Who is the research team?

The project is being led by Dr. Dave Walton, an Associate Professor of Physical Therapy at Western University (London, Ontario), a clinician-scientist of 18 years experience in the field.  The co-investigator is Dr. Debbie Rudman, a Professor of Occupational Therapy at Western and a recognized authority on qualitative research methodology.  A project of this size requires a dedicated planner and coordinator, and that role is being filled by Amanda Walton, a physiotherapist of 19 years experience and currently the Program Manager for the OTA & PTA Education Accreditation Program.

Who is funding this project?

The arm’s length funders for the Physiotherapy Moves Canada project are: the Canadian Physiotherapy Association, the Ontario Physiotherapy Association, PTAlberta Association + College, l’Association Québecoise de la Physiothérapie, the Nova Scotia Physiotherapy Association, the New Brunswick Physiotherapy Association, the Prince Edward Island Physiotherapy Association, and the Newfoundland Physiotherapy Association.  The Physiotherapy Association of British Columbia and the Yukon Physiotherapy Association are providing in-kind support.  As arm’s length partners, none of these associations will influence the outcomes of the research or affect dissemination of the findings.

So to be clear, this is a full-on ethically-rpproved research project?

Yes, this is a legitimate research project with outputs that are expected to inform the future directions of physiotherapy evolution in Canada.  These include at least 4 scientific publications, an active and frequently updated YouTube channel along with Twitter and Instagram accounts to keep the community updated.  Dave will be writing pieces for professional newsletters and magazines and presenting his findings at conferences in Canada and internationally.  We will do everything we can to make sure the information gleaned from this project is made available to the public and professional community.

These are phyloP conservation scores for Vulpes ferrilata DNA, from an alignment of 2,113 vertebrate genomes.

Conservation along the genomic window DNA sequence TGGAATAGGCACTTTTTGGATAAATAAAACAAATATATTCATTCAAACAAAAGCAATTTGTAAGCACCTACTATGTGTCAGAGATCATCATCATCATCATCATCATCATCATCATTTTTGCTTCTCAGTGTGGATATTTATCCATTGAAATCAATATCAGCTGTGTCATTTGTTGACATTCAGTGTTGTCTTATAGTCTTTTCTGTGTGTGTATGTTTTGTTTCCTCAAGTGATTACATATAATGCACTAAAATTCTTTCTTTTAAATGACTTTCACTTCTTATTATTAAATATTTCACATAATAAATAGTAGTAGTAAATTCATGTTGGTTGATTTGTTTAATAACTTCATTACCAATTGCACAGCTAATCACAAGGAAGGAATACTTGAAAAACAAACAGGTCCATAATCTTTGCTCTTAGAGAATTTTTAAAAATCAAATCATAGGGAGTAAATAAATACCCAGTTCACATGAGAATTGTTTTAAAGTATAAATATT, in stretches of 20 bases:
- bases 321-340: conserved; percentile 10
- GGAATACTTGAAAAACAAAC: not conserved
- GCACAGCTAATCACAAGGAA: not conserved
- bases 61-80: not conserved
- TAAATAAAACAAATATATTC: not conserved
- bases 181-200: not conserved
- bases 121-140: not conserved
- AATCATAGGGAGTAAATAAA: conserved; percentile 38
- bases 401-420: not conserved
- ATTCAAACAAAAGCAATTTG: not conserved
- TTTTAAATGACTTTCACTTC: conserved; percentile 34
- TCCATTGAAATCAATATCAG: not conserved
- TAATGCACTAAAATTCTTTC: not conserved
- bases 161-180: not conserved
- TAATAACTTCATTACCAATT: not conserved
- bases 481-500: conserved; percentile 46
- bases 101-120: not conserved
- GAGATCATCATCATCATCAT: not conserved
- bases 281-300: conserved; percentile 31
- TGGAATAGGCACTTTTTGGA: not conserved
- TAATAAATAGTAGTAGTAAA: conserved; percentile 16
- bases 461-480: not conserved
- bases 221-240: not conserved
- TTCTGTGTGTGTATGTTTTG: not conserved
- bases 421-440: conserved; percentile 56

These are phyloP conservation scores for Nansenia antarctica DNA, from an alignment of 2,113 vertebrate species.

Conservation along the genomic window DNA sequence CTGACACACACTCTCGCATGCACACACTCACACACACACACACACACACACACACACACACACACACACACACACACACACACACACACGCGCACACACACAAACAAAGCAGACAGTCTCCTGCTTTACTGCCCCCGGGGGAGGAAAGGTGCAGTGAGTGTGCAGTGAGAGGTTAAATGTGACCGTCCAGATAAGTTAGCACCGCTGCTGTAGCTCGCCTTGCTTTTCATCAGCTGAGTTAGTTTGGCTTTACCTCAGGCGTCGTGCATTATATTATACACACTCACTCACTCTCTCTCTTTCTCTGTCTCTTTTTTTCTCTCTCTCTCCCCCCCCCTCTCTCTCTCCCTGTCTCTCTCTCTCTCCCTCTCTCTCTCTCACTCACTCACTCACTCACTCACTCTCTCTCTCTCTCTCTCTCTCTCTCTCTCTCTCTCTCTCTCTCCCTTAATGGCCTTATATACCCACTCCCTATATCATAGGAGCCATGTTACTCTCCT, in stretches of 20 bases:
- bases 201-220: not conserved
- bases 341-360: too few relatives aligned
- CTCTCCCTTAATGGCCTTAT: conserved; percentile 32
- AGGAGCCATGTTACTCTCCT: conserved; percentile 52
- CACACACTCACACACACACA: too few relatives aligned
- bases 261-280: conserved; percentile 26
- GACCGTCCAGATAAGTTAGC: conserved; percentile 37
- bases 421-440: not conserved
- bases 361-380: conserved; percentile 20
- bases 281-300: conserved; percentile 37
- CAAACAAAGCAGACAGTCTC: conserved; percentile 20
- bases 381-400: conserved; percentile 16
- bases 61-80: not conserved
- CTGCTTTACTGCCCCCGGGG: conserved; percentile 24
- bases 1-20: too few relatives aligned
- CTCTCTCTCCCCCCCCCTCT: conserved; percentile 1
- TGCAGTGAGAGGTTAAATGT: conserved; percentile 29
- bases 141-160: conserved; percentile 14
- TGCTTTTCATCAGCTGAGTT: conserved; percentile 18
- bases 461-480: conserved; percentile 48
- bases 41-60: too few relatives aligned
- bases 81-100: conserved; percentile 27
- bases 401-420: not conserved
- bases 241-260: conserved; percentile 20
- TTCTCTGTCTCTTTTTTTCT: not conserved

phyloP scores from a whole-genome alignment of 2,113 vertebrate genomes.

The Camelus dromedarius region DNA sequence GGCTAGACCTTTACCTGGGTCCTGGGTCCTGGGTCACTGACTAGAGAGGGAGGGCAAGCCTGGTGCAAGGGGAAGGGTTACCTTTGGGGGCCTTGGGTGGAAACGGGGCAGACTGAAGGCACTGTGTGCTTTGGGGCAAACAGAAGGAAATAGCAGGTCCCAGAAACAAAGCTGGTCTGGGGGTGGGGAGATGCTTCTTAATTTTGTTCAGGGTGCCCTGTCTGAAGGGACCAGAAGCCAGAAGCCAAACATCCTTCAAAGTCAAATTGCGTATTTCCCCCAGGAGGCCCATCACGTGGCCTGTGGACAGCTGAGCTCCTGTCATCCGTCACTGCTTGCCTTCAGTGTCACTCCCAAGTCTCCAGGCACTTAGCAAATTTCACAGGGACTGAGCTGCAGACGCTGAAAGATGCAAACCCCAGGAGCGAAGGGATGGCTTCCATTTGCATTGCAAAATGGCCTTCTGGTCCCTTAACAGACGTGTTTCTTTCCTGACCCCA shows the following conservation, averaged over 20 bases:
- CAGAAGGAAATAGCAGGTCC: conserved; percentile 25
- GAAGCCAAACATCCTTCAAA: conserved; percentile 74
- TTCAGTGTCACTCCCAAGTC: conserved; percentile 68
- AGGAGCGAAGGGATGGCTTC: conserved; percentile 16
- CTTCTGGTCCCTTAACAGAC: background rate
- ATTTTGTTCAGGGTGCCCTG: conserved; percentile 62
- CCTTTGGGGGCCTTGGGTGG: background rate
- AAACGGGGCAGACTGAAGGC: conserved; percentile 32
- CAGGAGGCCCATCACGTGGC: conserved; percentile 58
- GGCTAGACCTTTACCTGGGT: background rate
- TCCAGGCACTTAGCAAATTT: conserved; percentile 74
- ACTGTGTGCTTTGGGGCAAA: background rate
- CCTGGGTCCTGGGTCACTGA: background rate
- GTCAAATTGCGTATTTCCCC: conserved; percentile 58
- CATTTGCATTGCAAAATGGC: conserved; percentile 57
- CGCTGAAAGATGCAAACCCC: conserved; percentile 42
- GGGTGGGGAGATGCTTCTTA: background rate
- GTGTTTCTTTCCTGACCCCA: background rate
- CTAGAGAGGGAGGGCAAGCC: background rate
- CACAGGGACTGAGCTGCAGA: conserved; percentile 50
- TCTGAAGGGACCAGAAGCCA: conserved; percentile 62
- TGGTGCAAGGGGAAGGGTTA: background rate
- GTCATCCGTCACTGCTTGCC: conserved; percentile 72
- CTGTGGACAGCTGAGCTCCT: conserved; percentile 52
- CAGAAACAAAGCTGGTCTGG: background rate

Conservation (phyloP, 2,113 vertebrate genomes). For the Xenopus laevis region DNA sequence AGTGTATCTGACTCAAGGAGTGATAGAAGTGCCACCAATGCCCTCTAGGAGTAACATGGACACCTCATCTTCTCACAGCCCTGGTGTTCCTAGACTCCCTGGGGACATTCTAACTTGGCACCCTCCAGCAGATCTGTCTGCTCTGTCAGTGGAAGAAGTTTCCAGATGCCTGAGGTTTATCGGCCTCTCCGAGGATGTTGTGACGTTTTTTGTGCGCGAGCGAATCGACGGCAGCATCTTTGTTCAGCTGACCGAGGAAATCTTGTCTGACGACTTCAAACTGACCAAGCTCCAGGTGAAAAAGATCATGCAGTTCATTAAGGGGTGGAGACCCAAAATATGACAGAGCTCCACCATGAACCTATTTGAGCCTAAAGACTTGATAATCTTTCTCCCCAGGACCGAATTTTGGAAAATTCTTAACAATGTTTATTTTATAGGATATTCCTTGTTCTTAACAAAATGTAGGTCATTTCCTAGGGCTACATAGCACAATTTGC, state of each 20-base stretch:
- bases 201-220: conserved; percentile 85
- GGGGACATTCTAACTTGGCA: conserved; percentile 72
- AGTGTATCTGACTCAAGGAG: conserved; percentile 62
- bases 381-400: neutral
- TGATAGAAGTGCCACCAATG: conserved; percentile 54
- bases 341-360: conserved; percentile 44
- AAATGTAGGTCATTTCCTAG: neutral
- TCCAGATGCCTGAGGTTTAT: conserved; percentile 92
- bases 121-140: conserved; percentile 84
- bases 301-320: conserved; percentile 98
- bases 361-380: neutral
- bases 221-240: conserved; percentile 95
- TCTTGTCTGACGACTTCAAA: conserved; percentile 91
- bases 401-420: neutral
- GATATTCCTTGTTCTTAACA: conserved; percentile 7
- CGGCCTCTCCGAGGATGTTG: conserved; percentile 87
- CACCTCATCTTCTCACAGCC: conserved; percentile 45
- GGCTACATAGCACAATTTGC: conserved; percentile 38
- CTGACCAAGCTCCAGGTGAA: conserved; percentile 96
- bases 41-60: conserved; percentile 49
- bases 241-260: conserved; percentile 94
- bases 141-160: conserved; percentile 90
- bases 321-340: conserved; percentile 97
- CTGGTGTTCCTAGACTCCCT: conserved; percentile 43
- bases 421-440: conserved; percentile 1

OK, so are you ambitious or just crazy?

I can say with confidence a little bit of both.  But what is truly driving this project is a passion for the profession and a belief that there are a lot of very interesting things happening out there in clinical practice that no one else gets to see or learn from.  By sharing those innovations, or lessons learned from working with unique, especially marginalized, populations, we can all become stronger as a profession.  An additional belief is that physiotherapy in Canada is currently standing at a critical nexus in its evolution and that the next 10 years is likely going to look very different than the past 100.  If we don’t prepare for that now, we risk getting left behind in a rapidly evolving and digital society.  As a clinical researcher, I want to know if the questions I’m asking are the right ones, and as an educator I want to know if we’re adequately preparing our graduates for the realities of current and near-future practice.  These are the kinds of passions that are driving this project.

What exactly are you hoping or expecting to see?

We have already engaged with some outstanding clinicians who are practicing in ways that are pushing the boundaries of physiotherapy practice.  These include installing mobile (tablet) technologies in remote indigenous communities to improve access to care, creating new practice areas in primary care, psychiatric care, orthopedic triage, and emergency medical departments.  Inventing new devices, developing apps for novel and engaging intervention strategies, and harnessing virtual reality to optimize function in combat veterans.  And these are just a sample of what we’ve learned about through our conversations with clinicians so far.